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Survey of airway management in intensive care units in the UK

Background

Guidelines for minimum standards of monitoring in the anaesthetic room and operating theatres are now part of standard anaesthetic practice throughout the UK. Manipulation of the airway, including tracheal intubation and percutaneous tracheostomies, is a common undertaking in the intensive care unit (ICU). Critically ill patients can pose specific technical difficulties during tracheal intubation. There is no accepted minimum standard of monitoring for procedures involving manipulation of the airway in UK ICUs. We surveyed monitoring practices used for the confirmation of tracheal tube placement during tracheal intubation and percutaneous tracheostomy.

Methods

Anonymous questionnaires were sent to the clinical directors of randomly selected general adult ICUs across the UK.

Results

One hundred and thirty-six replies were received out of 200 questionnaires sent (response rate 68%). The majority (73%) of tracheal intubations were performed by trainee anaesthetists. Only 14% of the ICUs always used end-tidal carbon dioxide (FÉCO2) monitoring during tracheal intubation. Twenty-five per cent of the ICUs did not have a FÉCO2 monitor. Eighty-nine per cent of the ICUs routinely performed percutaneous tracheostomy. Sixty-seven per cent of the ICUs used fibreoptic bronchoscopy to confirm tracheostomy tube position, 7% used FÉCO2 monitoring alone. Seventeen per cent of the ICUs used both. Nine per cent of ICUs relied on clinical signs alone to confirm tracheostomy tube placement. Nearly one-half of the respondents from ICUs without a FÉCO2 monitor cited lack of resources as one of the reasons for not routinely using this monitoring parameter.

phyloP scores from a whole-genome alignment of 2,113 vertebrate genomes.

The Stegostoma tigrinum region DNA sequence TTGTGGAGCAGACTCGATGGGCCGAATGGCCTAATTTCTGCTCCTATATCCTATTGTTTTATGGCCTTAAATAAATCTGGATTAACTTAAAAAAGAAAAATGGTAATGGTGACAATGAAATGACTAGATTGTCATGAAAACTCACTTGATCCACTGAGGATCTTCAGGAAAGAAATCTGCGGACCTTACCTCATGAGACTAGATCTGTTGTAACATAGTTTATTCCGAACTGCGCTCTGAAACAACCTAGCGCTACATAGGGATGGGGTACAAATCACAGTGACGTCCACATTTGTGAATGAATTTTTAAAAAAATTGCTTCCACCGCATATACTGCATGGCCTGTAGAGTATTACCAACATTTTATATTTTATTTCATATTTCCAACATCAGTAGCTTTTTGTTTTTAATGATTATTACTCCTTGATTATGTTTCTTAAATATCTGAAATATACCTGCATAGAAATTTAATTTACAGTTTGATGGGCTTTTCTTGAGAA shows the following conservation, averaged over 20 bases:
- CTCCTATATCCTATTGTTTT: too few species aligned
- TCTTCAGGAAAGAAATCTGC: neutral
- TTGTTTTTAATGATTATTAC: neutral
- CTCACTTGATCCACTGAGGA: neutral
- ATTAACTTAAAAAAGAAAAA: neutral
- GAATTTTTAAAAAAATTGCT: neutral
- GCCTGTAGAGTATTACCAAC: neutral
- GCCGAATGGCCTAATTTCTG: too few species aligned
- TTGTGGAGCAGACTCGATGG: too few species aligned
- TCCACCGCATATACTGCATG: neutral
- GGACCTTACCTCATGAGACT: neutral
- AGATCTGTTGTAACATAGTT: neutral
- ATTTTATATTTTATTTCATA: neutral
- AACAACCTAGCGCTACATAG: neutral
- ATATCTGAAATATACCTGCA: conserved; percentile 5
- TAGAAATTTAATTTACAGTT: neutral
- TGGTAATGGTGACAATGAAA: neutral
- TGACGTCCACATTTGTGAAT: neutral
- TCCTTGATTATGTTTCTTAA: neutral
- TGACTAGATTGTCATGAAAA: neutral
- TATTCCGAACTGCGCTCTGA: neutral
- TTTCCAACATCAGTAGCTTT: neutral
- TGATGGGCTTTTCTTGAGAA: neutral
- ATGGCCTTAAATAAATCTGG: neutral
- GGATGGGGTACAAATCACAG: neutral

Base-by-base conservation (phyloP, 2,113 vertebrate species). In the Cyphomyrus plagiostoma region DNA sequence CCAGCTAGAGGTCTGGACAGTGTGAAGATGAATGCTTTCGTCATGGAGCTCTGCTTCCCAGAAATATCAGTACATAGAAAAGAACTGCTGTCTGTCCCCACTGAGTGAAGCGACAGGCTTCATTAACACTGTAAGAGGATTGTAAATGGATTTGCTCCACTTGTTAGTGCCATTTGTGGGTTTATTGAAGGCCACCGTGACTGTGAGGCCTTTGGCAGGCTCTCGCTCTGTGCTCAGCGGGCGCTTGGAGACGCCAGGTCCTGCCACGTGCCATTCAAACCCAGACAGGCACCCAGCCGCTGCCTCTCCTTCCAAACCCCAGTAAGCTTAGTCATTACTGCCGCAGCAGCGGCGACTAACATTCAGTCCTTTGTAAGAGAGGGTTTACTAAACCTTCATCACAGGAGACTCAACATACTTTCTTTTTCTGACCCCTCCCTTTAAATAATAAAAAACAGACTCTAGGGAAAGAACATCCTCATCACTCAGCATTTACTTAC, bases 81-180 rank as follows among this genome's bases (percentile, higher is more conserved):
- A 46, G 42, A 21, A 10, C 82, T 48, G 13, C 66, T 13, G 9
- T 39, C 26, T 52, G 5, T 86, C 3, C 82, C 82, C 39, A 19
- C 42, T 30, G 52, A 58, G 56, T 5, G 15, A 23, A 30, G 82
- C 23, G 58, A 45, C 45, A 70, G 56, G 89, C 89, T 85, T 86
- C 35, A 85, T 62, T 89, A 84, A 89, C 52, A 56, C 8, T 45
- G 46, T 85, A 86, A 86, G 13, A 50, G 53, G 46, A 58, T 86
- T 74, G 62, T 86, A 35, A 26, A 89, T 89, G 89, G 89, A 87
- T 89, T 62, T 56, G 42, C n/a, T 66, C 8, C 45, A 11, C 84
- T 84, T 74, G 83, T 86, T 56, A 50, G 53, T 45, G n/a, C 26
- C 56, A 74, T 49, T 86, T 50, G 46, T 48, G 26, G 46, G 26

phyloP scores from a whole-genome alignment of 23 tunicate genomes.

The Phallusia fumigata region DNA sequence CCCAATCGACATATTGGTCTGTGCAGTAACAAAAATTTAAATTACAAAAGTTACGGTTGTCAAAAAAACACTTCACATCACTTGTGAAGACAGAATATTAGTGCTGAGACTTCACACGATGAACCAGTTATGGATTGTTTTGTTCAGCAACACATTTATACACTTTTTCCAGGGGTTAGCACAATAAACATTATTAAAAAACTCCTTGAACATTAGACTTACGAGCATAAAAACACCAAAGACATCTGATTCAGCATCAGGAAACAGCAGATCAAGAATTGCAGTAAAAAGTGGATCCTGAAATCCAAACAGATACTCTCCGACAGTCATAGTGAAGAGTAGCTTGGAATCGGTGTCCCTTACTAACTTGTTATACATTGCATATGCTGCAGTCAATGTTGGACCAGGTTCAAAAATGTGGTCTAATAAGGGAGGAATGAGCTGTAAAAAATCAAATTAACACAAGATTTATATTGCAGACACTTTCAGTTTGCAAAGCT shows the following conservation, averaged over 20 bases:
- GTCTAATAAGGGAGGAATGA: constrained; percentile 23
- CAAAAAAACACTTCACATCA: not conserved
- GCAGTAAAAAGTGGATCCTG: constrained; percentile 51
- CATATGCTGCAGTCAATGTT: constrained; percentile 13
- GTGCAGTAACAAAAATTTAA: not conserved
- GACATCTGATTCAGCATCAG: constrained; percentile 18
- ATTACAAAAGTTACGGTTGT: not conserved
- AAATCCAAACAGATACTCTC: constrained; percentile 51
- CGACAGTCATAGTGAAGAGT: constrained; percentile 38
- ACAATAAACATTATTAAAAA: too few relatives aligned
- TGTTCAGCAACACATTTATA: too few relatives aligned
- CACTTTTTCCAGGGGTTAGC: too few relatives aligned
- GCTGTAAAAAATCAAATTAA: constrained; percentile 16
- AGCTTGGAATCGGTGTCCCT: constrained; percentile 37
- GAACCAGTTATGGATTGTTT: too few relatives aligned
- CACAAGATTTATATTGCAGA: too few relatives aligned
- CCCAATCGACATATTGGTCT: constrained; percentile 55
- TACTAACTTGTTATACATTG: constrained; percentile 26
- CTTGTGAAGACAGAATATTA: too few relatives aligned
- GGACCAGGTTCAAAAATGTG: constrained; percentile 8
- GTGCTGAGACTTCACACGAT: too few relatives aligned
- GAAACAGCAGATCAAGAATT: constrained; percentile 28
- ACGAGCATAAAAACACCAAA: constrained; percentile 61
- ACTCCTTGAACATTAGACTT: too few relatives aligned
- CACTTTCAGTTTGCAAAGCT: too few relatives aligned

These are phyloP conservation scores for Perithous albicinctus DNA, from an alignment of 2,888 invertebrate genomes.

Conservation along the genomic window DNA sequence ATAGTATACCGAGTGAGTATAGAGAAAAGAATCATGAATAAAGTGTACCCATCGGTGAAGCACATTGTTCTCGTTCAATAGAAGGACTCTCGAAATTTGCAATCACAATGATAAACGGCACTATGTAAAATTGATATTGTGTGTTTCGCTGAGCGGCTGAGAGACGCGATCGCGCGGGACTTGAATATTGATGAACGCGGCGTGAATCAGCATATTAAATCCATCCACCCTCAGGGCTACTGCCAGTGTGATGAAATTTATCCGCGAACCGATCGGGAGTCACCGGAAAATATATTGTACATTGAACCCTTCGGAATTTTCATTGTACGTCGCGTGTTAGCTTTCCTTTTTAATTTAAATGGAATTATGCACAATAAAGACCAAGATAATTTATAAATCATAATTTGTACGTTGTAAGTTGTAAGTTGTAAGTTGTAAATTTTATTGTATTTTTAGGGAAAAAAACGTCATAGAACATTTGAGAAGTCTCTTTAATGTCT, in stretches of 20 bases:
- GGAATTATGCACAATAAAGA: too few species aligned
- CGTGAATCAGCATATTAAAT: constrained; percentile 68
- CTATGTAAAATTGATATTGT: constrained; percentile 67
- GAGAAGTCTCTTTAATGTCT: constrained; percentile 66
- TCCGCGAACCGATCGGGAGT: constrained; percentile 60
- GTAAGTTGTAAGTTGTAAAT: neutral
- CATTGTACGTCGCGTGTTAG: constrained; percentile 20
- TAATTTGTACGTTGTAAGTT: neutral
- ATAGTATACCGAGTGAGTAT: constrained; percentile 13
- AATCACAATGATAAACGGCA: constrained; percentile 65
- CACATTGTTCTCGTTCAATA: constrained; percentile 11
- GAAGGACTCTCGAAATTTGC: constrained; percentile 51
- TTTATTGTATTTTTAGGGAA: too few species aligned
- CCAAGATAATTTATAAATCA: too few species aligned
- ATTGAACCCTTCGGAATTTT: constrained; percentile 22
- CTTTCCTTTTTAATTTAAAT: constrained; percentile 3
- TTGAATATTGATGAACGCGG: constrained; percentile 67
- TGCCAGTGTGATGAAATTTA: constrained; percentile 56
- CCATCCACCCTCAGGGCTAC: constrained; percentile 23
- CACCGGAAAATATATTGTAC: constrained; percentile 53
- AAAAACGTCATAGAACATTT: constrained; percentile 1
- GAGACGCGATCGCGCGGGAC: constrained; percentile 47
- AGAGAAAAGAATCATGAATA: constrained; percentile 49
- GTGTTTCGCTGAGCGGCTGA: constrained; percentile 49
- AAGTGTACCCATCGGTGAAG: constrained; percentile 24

Conclusions

Most tracheal intubations in ICUs are performed by trainee anaesthetists, and percutaneous tracheostomy is a widely accepted practice in the UK. Although 75% of units had a FÉCO2 monitor, only a small proportion of intensivists used it to confirm correct placement of the tracheal tube after intubation and percutaneous tracheostomy.

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Raobaikady, R., McAnulty, G. Survey of airway management in intensive care units in the UK. Crit Care 7, P154 (2003). https://doi.org/10.1186/cc2043

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  • DOI: https://doi.org/10.1186/cc2043

Keywords

  • Tracheal Intubation
  • Airway Management
  • Tracheal Tube
  • Minimum Standard
  • Tube Placement